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Cybersecurity Professionals Admit Early Career Mistakes Due To Knowledge Gaps

The acknowledgment is even more prevalent among individuals with two to five years of experience, with nearly 60% admitting to missteps.

by Editorial March 11, 2024 in Firewall Daily, Press Release Reading Time: 4 mins read 0

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With responsible for almost two-thirds of cyber incidents in the last two years, over 50% of current cybersecurity professionals acknowledge making mistakes in the early stages of their careers due to insufficient theoretical or practical knowledge.

This acknowledgment becomes even more pronounced among those with two to five years of experience, with nearly 60% admitting to similar missteps. In the Middle East, Turkey, and Africa (META) region, 43% of all respondents concede to making such errors.

According to a recent Kaspersky study over the past two years, organizations have suffered at least one cyber incident due to a lack of qualified cybersecurity staff.

The Uphill Battle of Cybersecurity Hiring

While sourcing more qualified cybersecurity staff might be one of the solutions to tackle this problem, businesses worldwide are facing a lack of information security (InfoSec) professionals. According to current estimates, the cyber-workforce shortfall totals nearly 4 million.  

The general is accompanied by the fact that many new starters in the industry must cope with the gaps in practical and theoretical knowledge, resulting in initial struggles and making errors in their job.

Some of the most common mistakes made by InfoSec professionals in the META region early in their careers turned out to be using weak or guessable passwords (52%), the lack of identity protection implemented (48%), the use of outdated security measures (35%). Neglecting to perform backups of important data (34%) was also a common mistake cybersecurity experts made at the beginning of their career.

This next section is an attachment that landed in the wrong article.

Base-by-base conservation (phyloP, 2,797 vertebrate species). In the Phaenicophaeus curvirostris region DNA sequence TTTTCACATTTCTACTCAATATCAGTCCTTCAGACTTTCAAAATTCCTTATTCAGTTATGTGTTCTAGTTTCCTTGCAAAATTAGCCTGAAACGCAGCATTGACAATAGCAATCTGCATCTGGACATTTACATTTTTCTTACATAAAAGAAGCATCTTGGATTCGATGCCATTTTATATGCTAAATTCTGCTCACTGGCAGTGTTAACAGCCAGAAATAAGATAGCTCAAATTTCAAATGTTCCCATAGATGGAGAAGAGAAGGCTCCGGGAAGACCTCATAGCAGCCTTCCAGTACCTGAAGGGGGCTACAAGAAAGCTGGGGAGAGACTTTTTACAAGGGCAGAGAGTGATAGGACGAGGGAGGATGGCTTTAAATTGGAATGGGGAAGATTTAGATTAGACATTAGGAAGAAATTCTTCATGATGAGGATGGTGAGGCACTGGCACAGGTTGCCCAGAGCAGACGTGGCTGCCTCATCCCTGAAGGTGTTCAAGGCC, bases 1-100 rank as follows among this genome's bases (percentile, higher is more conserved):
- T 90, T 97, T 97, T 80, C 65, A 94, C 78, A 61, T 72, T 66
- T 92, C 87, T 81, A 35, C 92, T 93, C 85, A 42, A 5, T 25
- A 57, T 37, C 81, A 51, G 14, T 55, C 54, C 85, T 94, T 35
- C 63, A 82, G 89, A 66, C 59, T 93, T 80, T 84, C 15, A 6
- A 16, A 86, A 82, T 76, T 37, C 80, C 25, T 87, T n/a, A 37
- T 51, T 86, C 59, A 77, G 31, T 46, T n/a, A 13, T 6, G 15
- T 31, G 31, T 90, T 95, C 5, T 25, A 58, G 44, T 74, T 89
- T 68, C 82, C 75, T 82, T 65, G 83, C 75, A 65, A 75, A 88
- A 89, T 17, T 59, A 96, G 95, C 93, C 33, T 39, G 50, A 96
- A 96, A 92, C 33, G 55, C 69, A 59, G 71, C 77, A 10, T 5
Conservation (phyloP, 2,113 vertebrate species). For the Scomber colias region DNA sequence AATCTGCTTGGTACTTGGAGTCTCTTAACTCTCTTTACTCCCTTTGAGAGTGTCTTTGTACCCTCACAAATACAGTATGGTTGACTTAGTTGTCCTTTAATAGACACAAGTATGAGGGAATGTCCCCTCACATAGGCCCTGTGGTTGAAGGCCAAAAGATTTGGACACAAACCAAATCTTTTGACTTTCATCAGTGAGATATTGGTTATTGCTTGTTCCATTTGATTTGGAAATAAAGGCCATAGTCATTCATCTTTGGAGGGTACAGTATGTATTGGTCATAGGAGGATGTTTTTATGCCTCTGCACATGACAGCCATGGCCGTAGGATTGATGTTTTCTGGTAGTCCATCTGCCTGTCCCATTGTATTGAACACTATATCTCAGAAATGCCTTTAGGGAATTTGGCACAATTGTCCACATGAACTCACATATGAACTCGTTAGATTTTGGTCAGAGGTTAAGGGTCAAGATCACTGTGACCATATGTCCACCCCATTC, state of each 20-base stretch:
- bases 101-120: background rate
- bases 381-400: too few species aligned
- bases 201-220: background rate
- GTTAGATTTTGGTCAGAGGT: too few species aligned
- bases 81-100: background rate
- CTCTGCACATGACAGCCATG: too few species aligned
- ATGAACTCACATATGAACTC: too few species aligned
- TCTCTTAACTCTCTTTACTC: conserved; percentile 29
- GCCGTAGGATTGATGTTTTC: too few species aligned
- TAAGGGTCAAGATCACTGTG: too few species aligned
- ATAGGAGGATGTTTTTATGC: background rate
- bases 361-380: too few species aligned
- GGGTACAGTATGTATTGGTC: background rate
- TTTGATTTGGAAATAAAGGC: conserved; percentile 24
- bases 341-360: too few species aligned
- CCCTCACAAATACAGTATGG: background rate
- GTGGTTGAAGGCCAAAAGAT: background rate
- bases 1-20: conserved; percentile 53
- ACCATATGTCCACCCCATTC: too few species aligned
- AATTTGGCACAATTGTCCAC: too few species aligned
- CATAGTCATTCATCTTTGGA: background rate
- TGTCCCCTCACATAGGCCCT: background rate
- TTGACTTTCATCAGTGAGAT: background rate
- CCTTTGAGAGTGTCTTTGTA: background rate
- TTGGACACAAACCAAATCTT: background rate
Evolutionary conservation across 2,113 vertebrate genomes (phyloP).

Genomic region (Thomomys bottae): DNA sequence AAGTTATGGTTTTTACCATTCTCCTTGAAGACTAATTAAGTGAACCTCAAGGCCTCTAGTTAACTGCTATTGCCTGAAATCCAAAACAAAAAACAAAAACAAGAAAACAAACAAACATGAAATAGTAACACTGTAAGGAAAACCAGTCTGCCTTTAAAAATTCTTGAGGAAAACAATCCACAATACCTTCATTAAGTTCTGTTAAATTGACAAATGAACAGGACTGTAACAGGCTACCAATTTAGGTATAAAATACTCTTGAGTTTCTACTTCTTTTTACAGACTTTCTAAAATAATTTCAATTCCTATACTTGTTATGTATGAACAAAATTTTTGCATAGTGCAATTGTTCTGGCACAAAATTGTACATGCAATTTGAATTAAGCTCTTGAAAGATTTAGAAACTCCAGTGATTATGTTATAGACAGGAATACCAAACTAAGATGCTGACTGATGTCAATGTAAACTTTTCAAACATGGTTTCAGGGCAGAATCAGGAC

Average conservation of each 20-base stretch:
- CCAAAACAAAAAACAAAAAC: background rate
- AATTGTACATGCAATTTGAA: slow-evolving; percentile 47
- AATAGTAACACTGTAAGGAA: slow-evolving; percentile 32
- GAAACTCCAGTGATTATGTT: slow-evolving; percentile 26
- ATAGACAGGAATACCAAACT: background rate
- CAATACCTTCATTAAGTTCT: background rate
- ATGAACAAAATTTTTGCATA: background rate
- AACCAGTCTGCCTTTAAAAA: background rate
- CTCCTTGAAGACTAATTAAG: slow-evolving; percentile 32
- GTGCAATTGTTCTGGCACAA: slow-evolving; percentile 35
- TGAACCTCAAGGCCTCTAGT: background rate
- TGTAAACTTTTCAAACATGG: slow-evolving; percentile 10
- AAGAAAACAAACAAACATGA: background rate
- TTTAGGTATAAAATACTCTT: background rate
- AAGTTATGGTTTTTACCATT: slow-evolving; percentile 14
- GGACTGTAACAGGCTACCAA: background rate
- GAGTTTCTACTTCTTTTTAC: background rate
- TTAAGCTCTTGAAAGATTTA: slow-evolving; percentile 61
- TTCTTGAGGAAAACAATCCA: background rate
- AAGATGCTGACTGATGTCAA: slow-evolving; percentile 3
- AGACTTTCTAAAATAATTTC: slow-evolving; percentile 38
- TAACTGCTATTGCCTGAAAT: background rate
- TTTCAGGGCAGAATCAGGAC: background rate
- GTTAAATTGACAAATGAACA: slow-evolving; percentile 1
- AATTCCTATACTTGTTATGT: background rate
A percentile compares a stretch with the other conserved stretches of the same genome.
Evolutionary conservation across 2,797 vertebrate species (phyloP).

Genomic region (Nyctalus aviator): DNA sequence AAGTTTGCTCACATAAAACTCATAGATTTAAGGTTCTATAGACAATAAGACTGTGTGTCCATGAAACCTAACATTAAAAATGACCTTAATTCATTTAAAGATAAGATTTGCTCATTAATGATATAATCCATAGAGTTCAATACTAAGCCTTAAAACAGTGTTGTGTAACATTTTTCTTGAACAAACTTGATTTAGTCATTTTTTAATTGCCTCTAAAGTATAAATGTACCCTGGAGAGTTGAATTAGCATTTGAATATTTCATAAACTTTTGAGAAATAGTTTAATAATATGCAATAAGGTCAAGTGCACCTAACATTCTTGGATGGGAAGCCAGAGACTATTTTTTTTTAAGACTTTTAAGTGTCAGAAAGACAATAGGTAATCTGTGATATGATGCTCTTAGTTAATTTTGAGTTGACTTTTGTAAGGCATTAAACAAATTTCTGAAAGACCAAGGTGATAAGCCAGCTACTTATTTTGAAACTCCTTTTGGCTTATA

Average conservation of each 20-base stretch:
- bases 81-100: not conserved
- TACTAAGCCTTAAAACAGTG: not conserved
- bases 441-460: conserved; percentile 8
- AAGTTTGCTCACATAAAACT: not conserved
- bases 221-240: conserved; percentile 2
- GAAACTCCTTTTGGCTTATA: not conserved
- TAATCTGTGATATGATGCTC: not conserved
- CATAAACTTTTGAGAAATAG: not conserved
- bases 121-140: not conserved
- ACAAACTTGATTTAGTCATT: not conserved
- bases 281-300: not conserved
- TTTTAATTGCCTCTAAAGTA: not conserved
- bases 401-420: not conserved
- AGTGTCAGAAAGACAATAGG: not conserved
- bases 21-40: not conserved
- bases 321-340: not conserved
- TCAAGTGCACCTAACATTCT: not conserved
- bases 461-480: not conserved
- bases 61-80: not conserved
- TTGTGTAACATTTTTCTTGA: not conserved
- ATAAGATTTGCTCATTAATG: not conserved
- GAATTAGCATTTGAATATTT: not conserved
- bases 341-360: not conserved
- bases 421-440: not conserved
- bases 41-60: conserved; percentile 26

As cybersecurity professionals acknowledge they might not have had the required skillset and hands-on experience when entering the field, some point at additional difficulties with jump-starting their careers.

Despite the cyber industry continuously reporting a workforce gap, 34% of respondents claim to have had three or more failed interviews before being selected for an InfoSec role. In the META region the process is smoother with just 21% saying they needed to undergo interviews more than once or twice. 

It's no secret that formal training programs often struggle to keep up with industry developments, and that is especially true for the cybersecurity field,” comments Marina Alekseeva, Chief Human Resources Officer at Kaspersky.

The fact that many employees in the market might have limited practical skills or gaps in their knowledge underlines the importance of a comprehensive onboarding process with a focus on peer learning and means companies must pay more attention to the upskilling of their employees,” Alekseeva added.

Cyber Career Challenges and Resilience

Initial challenges cybersecurity experts face when they join the industry may explain why nearly half of InfoSec professionals (46%) globally and one in three (32%) in the META region say that it took them more than a year to feel comfortable in their first cybersecurity roles.

While 31% of respondents managed to get to grips with their job within one or two years, 9% of respondents said the process took them two to three years and 6% – more than three years. In the META the respective figures are 21%, 7% and 4%.

The extensive list of factors contributing to cyber incidents highlight the myriad considerations that employees—particularly those outside the IT department—must bear in mind to minimize the likelihood of errors.

For instance, the rise of shadow IT (11%) poses a growing concern for organizations as employees increasingly operate beyond the confines of traditional office spaces and are entrusted with remote devices, both for work and personal use.

It's worth noting that these causes are more often accidental than intentional. Only 8% of incidents stemmed from violations of information security policies by non-IT employees. However, the financial services sector stands out in this regard.

Violations of information security policies by non-IT staff in this industry account for 22% of cyber incidents, while 34% cite intentionally malicious behavior by both IT and non-IT employees as a notably more prevalent issue.

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